Wednesday, August 24, 2016

Demographic HomeMageddon Underway...Will Last Until at Least 2035

91% of all US home buying is done by those aged 20-69yrs/old, according to NAR data.  In 2015, Millennials (20-35yrs/old) made up 35% of home purchases, Gen X (36-50yr/olds) bought 26%, Boomers (51-70yr/olds) 31%, and the Silent Generation (70+yrs/old) 9%.  I'm no great fan of the NAR, but this makes basic sense as most homebuyers need an income to be homebuyers and most 70+yr/olds are retired and have the lowest average incomes of all the above groups.

Here's the very big problem for residential real estate...the chart below shows that over 70% of all the population growth among potential home buyers (20+yrs/old) from 2017-->2030 will be among the 70+yr/olds (chart shows average annual growth for the two groups from 2000-->2016 (left) and 2017-->2030 (right)).  This is simply unprecedented in US history.
To put it in a broader context, the chart below shows annual growth in the 20-69yr/old population (red line) vs. annual growth in the 70+yr/old population (blue line) since 1980.  That unprecedented, impending crossover in the lines means everything for real estate and the economy in general.

The impending nosedive in the growth of potential buyers vs. surge in elderly (those more likely to downsize or out-right sell than buy) should be quite disconcerting considering:
  • Home prices are at or near '07/'08 bubble peaks meaning any new investments require far more cash down to achieve a positive cash flow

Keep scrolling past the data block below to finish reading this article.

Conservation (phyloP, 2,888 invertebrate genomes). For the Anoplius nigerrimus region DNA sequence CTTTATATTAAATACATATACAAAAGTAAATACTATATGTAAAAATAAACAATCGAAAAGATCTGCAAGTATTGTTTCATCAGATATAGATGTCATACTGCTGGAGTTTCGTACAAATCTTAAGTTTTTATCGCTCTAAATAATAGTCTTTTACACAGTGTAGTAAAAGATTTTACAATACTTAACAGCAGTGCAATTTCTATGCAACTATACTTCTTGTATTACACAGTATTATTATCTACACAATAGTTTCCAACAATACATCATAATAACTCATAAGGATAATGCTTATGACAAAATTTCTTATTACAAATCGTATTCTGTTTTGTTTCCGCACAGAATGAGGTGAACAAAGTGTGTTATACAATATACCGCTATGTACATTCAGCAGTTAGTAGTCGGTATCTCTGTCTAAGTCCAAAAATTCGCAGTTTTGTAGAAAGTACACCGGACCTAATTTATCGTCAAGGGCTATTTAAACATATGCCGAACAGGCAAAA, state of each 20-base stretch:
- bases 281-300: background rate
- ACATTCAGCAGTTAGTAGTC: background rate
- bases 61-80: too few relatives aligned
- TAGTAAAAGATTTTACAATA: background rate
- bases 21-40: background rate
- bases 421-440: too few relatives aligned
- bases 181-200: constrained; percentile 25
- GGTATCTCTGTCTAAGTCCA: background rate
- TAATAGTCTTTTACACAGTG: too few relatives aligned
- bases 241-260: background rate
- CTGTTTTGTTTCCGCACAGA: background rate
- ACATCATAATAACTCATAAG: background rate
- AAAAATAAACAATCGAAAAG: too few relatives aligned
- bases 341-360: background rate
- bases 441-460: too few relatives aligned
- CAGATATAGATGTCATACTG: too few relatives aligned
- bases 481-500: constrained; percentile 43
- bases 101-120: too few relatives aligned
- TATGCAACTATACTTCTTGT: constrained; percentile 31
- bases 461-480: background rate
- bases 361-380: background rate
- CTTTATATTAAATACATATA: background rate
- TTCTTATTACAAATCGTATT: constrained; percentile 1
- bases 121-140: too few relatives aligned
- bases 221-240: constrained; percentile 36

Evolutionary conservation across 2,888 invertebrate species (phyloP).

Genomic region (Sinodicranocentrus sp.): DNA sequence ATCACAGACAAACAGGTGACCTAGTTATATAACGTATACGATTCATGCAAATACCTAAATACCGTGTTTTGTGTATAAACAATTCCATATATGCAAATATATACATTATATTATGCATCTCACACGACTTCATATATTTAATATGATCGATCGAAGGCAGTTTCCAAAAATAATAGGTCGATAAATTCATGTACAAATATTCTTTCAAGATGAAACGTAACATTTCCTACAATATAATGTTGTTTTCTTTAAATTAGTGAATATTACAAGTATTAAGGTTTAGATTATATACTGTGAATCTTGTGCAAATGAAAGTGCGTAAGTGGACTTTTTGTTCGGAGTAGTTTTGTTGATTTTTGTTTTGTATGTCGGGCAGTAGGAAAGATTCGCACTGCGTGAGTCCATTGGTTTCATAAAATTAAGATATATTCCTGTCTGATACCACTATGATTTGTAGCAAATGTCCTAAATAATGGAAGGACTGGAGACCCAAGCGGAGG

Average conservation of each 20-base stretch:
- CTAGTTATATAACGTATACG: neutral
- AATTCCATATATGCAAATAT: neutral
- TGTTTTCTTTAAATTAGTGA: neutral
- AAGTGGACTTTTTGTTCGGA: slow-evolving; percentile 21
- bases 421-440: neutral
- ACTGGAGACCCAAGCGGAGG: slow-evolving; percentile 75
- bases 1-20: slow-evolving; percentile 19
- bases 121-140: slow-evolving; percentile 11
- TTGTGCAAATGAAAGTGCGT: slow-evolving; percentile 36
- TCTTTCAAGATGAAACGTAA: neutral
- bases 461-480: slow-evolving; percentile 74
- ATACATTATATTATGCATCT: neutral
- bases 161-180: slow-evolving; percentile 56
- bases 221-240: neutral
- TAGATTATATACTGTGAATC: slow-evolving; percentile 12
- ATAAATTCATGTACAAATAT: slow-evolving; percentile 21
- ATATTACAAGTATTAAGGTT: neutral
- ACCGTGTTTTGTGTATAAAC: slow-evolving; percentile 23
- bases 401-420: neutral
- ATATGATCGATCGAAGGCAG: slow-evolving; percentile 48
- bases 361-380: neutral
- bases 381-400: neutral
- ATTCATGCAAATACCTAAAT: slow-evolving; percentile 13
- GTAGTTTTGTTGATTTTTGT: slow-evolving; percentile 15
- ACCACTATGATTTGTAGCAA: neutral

• Mortgage rates can effectively go no lower and a marginal increase is probable (unless the Fed reinitiates QE and implements NIRP)
  • Present lending standards are far more stringent than during the '07/'08 fog-a-mirror NINJA free for all
  • The dollar is likely to continue appreciating making foreign buying continually more expensive...and less likely (unless the Fed reinitiates QE and implements NIRP)
  • Rents and rent to income ratios are off the charts to new records well above '08...maintaining the pace of rent appreciation is highly unlikely and rent declines may be the more probable course.
Plus, add in the pace of new housing creation continues ramping up (still only half way to '08 levels but still far more than can ultimately be absorbed with the changing dynamics).  With so few new buyers, a growing quantity of new homes, and so many likely sellers...a very simple question must be asked, who will buy all those houses and at what price?